Thursday, March 8, 2012


I’ve never been into cows.  They’re stupid and often wander onto the road at night.  And also in the day.

I can remember when I was a kid, we were returning from our annual holiday at Umkomaas, a sleepy coastal town, on the Indian Ocean.  The traffic was heavy, and we were probably going at barely more than a walking pace.  A herd of cows was ambling alongside the main road from Durban to Johannesburg, when one turned in front of our car.  There was no chance of stopping.  We hit it.  The cow shook its head, spat out a few teeth and some blood, and wandered off.  Our car had the equivalent of thousands of dollars of damage.
Recently I’ve been paying more attention to cows, not only because of my lobola blog here two weeks ago, but also because of a type of cow found in southern Africa, called an Nguni cow.  Not only are they beautiful, but there is a fascinating story about them.
There are two species of cattle in the world: Bos taurus, which include the brown-and-black breeds such as Jersey and Holstein; and Bos indicus, found mainly in India and Africa, which include more unusual creatures such as Zebu, Sanga and Nguni cattle, which typically have enormous horns and magnificent hides.
The Nguni is a hardy breed, well adapted to the vagaries of nature in the areas of Africa where it is found.  It is a good breeder, heat and disease resistant, and an excellent forager, all of which explain its popularity.
However it is the relationship between these cows and the Zulu people that fascinates me.  Nguni cows are an intrinsic part of Zulu culture, playing an important social, spiritual, and even political role.  The oral tradition of the Zulus is rich in references to the Nguni cattle, which pop up in stories, proverbs, and mythology.
What has intrigued me most of all is how this oral tradition has led to the most amazing names that the Zulus have given to the various skins.  isiZulu is a beautiful language, richly onomatopoeic, and very descriptive. Here are some examples of names given to different types of Nguni cows:
imatshoNgoye – the stones of the Ngoye forest

inasenezimbukane – the flies in the buttermilk

inkampu – of cutting in two

inkorno – the beast which is houses

engabantubegulile – like old people

imaqandakahuye – the eggs of the lark

inala – abundance

Other names for which I was not able to find photos are:
The gaps between the branches of the trees silhouetted against the sky – a deeply dappled animal
The hornbill takes to flight – a dark beast that shows a flash of white beneath its flank when it walks
What stabs the rain – the upright points of a young steer’s horns
Needless to say, Nguni skins are now sought after as floor coverings or even wall hangings.  I have to say I prefer seeing an Nguni hide on the floor rather than that of a lion or polar bear - there’s much less ego involved.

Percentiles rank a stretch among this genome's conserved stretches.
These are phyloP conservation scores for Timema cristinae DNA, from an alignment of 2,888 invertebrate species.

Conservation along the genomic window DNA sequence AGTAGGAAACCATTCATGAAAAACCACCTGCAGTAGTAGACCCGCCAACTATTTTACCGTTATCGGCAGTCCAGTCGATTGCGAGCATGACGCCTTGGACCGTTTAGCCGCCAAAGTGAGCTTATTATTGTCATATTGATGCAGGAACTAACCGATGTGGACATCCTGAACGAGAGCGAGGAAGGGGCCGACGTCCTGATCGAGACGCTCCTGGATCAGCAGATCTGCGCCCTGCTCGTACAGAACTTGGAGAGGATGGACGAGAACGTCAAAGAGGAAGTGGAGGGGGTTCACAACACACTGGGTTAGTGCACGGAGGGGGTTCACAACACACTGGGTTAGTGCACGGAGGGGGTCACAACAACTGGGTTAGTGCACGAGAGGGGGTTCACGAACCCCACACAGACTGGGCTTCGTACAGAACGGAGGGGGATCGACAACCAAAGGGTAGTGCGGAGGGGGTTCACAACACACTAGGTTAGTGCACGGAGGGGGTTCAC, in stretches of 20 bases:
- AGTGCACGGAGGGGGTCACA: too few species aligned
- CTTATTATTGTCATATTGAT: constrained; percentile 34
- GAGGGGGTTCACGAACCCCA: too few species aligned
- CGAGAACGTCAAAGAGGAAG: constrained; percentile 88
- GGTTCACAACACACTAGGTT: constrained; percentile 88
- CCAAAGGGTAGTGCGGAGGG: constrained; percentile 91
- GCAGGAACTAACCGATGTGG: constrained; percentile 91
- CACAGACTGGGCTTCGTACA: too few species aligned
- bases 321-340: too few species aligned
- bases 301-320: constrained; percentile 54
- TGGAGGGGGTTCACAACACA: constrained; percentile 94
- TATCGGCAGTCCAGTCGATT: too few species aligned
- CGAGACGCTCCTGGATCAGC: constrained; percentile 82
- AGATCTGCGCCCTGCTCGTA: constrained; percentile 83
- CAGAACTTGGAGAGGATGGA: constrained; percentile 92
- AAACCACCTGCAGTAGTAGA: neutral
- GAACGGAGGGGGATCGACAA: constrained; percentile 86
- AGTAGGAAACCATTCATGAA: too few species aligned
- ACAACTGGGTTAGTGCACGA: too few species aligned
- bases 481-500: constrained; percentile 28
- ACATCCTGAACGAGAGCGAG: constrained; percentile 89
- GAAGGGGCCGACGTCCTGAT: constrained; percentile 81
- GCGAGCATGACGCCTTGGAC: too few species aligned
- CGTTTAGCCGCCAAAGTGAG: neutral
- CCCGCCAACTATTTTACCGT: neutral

So next time you see a cow – any cow – think of a phrase that describes the patterns on its hide – the more descriptive the better!
Stan – Thursday
PS. For a full appreciation of the relationship between the Zulus and the Nguni cattle, you should read The Abundant Herds: A Celebration of the Nguni Cattle of the Zulu People, by Marquerite Poland and David Hammond-Tooke, illustrated by Leigh Voigt.  Fernwood Press
PPS. Saying isiZulu words are difficult to pronounce for Westerners.  The language is pretty phonetic, but there are two important differences:  an 'e' at the end of a word is pronounced.  It sounds like 'eh'.  The 'q' has no equivalent in English.  It is one of several clicks.  You can make the sound by putting the tip of your tongue on the curve of your hard palate and pulling it away quickly.  It should sound somewhat like a champagne cork popping or a cork being pulled out of a wine bottle.  There'll be a test at Bouchercon.


  1. Wonderful, descriptive names. I particularly like the flies in the buttermilk. BTW, not all cows are stupid, just the ones humans have bred to be that way.

  2. I've yet to meet a smart cow! Where can I find one?

  3. Absolutely beautiful. Especially Abundance and The Eggs of the Lark.

    I know what you mean about cows' intelligence. On last year's tour, driving through Kansas and Missouri and Montana and other Cow States, I had ample opportunity to observe them. They all seemed to be standing around, thinking, "There's a cow. There's another cow. That, over there, that's a cow. Sure are a lot of cows. I'll walk four steps over here although there's nothing here. Look, another cow. Whoa, I've got hooves. Maybe . . . Naahhh."

  4. The world of the Internet is amazing. Today I learned about the naming of cattle. How could one slaughter a work of art?

  5. As much as I enjoy your books, I find your posts fascinating. I always thought cows were-well cows :) Again, I am struck by the cultures that seem to live closer the nature and they SEE, and how we don't.

  6. Stan, your photos jolted me back in time. About a dozen years ago Manhattan was invaded by cows. They were everywhere, and each distinctly different from the other

    But yours are flesh and blood, the NYC cows were 500 artistic creations designed to be auctioned off at the end of the summer for the benefit of local charities.

    Frankly, I prefer some of those in your collection to many that occupied New York. I guess that's because the creator of your natural masterpieces has more experience in the craft.

  7. Fabulous! I too will never look at cows the same way.

    Is there one called 'Would look good between a sesame seed bun'?

  8. Yes Dan, there is. It is particularly short and round. But it is called "Would look good between a sesame seed bun" because of the green leaf-like pattern with splotches of red on the hide.